From Peter Colasanti:
To anyone who has lived through a real winter, March in the Petaluma Wetlands feels the most like the essence of springtime. It must be that way to the birds too. Indications are that the change in the duration of daylight is the strongest cue to the timing of migration, and that peaks on the spring and autumnal equinox. March 20 at 9:15 AM spring officially arrives.
Watch the waterfowl, most of them have been in mated pairs for some time but you’re still liable to observe pair bonding behavior. For them March is more about departures than arrivals, but birds are passing through and who knows what could appear? Historically March has been best for Tufted Duck in Sonoma and we once had a Long-tailed Duck show up in Shollenberger Park then. Blue-winged Teal have recently become likelier as birds of passage than winter residents. Keep listening for rails, Sora especially becomes more vocal now. American Bitterns get hungry before the Red-wings hatch nestlings and are less wary and sometimes seen hunting in the open.
It’s still early for many shorebirds, but gulls are still around. In recent weeks both the Tamyr’s/Lesser Black-backed and Glaucous Gulls have been seen at Shollenberger. Bonaparte’s Gulls are still in the oxidation ponds and may be seen around the sewer plant.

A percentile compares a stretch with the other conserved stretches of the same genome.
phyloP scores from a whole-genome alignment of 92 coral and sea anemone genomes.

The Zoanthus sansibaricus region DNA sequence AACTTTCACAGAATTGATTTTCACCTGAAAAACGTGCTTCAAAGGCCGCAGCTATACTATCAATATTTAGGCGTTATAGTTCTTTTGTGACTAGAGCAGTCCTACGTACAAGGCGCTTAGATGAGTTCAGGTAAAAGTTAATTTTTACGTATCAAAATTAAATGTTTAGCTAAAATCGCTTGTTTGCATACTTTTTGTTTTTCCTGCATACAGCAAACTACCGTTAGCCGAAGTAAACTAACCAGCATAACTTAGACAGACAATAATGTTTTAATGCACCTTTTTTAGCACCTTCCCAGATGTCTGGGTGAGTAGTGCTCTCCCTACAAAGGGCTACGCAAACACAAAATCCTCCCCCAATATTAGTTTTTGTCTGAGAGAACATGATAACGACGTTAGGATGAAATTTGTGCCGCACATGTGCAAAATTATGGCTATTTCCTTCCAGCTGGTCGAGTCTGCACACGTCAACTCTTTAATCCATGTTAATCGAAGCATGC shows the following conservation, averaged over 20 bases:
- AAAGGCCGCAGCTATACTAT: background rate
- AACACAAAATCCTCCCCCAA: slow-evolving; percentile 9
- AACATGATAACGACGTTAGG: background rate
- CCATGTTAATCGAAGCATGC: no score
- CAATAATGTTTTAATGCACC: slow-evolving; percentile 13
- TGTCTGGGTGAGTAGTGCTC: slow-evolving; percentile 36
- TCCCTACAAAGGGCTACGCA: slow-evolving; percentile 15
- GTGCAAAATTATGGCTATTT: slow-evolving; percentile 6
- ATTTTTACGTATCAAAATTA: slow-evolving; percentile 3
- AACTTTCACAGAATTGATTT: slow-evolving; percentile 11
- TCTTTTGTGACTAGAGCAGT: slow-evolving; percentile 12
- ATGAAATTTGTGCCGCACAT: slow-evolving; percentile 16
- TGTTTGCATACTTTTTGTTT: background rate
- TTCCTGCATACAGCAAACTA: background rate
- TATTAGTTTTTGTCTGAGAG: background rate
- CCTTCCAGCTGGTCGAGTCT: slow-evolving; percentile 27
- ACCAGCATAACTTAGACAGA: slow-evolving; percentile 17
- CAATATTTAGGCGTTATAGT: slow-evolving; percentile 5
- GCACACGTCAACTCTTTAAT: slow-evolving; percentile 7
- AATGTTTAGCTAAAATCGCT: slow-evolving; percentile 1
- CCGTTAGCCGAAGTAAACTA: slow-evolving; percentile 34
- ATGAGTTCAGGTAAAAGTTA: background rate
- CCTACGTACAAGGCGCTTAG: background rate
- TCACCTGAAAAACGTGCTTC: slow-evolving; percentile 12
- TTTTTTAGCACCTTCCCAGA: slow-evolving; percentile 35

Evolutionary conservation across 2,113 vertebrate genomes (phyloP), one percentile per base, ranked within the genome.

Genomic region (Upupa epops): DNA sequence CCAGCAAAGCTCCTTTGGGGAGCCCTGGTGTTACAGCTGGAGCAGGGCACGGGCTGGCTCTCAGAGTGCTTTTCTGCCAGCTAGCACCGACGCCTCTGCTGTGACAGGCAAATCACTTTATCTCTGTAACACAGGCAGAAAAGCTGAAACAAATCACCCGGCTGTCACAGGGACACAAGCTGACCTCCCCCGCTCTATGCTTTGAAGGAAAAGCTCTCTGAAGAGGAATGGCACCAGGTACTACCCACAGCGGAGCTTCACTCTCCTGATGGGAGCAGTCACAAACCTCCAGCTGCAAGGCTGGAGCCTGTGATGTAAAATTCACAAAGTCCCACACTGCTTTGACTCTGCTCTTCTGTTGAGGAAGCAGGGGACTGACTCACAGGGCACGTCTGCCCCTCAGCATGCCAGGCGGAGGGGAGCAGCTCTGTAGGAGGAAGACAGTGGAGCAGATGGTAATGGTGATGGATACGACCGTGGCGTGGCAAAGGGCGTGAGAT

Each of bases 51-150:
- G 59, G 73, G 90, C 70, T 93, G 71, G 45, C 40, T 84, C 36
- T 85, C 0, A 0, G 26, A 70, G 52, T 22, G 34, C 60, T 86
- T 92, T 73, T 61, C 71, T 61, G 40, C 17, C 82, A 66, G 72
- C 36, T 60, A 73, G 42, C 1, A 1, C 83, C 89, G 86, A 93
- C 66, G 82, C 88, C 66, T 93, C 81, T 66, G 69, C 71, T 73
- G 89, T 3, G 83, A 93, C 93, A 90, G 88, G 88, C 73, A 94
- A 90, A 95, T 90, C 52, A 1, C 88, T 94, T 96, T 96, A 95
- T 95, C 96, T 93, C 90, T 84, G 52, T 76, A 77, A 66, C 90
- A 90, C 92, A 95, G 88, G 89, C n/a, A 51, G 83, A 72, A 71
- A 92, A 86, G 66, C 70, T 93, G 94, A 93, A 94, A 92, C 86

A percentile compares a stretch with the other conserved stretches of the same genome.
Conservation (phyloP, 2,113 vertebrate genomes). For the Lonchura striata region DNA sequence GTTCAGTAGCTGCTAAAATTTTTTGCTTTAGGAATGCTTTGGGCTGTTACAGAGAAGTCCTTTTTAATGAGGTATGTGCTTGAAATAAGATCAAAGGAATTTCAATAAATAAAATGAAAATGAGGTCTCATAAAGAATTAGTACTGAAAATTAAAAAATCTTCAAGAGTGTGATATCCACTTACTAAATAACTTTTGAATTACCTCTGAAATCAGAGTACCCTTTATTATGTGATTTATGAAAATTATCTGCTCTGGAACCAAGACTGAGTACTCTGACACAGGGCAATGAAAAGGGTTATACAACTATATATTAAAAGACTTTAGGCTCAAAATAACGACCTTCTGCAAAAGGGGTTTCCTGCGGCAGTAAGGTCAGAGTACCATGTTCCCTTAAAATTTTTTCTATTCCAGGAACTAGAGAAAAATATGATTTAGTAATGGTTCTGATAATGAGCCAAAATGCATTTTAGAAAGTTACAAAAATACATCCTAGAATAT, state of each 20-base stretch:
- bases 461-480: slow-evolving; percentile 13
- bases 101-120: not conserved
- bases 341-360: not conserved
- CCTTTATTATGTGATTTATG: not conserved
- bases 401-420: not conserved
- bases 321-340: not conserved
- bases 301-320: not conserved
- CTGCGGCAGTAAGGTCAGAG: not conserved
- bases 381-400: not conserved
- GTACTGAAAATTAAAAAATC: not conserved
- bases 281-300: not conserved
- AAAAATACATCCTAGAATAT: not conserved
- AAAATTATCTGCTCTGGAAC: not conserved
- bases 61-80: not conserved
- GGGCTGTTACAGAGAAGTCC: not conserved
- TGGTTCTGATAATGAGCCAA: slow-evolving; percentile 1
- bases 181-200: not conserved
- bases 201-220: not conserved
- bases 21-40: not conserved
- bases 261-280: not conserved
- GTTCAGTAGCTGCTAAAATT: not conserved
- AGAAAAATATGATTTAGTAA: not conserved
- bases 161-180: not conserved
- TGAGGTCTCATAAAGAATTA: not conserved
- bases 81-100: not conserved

It helps to pay attention to weather and wind direction in spring. The passage of even weak fronts will shift the usual northwest winds around to the south. Rather than buck the headwind birds will use such air movement to their advantage. Swallows are such aerialists that they hardly seem to care and March sees their greatest diversity in our area. Tree Swallows have been fighting for nest boxes since Valentine’s Day, Northern Rough-wings typically show up by St. Patrick’s, Cliffs return from Argentina on the equinox or sooner and Barns slightly later. Even Violet-greens are in evidence now, their nest sites are in oak woodlands in the surrounding hills and they stay close to home while breeding. To avoid the coastal headwinds the bulk of neotropical migrants commute through the desert and east of the Sierra Nevada in spring. That’s part of why September is better for migrants, but you can’t beat the spring for beauty.